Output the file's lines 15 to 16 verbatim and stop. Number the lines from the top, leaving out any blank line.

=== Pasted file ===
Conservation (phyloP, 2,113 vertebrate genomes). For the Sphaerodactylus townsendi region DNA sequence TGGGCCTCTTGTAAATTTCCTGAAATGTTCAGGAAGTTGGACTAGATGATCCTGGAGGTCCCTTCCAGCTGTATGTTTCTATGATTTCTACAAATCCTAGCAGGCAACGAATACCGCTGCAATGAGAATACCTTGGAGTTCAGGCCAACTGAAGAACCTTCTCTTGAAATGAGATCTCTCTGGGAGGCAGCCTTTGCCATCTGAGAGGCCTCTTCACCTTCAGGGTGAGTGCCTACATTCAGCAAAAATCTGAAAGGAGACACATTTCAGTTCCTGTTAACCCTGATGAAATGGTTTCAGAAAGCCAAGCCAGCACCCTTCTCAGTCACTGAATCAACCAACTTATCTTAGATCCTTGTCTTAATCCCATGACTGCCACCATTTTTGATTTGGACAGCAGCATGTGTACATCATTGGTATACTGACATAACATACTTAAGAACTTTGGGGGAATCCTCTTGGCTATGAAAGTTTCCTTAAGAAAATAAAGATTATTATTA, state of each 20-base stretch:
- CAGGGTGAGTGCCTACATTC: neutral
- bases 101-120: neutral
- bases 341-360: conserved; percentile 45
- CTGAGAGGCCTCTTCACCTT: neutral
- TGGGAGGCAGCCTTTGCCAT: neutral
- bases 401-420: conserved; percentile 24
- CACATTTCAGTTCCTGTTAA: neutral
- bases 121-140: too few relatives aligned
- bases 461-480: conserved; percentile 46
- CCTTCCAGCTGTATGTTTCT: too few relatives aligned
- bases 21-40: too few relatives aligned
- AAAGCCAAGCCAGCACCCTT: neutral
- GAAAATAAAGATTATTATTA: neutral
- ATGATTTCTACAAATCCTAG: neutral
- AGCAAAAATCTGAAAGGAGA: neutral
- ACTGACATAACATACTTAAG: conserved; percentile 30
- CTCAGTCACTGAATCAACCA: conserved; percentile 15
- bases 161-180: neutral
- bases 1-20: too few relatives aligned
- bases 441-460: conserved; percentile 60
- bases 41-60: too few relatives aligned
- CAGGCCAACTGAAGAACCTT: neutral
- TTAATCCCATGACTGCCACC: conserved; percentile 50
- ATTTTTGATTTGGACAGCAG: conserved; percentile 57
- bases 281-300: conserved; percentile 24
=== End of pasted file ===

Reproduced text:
- ATGATTTCTACAAATCCTAG: neutral
- AGCAAAAATCTGAAAGGAGA: neutral